Manta rays are filter feeders, preying on microscopic organisms such as copepods, mysids (small shrimp-like creatures), and the larvae of fish, lobster, and octopus.

By unrolling their two cephalic lobes and holding them at a downward angle, mantas are able to funnel huge volumes of water and the plankton it contains into their enormous mouth.

Excess water is expelled from the mouth through five pairs of gill slits on the ventral surface, a process known as ram-jet feeding. Meanwhile finger-like projections on the gill arches, known as gill rakers, strain the water and capture the food it contains.

Caphalic lobes funnel water towards the mouth. Photo courtesy Reidar Opem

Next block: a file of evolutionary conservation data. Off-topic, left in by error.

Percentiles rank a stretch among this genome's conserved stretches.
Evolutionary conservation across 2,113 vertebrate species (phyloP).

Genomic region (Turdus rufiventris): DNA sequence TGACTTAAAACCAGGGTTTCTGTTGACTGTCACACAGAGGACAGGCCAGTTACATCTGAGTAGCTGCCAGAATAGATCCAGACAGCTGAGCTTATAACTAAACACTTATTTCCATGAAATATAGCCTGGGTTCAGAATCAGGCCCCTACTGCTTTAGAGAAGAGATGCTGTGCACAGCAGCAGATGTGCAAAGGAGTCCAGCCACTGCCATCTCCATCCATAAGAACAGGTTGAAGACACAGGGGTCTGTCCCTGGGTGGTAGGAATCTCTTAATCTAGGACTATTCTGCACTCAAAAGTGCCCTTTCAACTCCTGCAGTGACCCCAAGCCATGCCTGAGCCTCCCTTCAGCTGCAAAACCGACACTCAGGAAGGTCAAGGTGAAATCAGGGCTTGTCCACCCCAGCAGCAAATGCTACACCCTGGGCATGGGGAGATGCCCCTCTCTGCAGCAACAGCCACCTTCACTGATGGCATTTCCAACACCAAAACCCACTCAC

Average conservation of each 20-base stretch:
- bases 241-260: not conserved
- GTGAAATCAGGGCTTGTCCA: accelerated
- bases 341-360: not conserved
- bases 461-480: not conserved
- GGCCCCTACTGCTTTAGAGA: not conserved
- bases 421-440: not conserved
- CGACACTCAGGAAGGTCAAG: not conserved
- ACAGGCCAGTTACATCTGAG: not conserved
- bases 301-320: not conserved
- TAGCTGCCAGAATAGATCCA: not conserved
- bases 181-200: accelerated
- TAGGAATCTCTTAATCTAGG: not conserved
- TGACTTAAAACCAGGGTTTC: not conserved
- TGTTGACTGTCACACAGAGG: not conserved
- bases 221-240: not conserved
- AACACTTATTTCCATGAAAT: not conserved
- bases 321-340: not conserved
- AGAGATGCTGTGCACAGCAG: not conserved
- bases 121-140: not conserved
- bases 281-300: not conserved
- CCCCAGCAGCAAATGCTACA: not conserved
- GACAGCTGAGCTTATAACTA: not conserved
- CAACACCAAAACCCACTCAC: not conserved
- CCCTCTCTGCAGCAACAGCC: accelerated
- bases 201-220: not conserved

When a manta’s mouth is wide open, the internal gill arches can be clearly seen. The lower jaw contains nine to twelve rows of tiny peg shaped teeth the size of pin heads. These teeth barely penetrate the skin, and are evolutionary remnants of an era when mantas hunted larger prey.

Mantas typically feed near or at the surface. Large aggregations occur in localised nutrient-rich waters within typically oligotrophic tropical waters. They can sometimes be seen swimming in repeated somersaults, remaining in a dense patch of plankton.

An adult manta may consume up to 27 kg of microscopic phytoplankton, zooplankton, copepods, and larvae in a single day.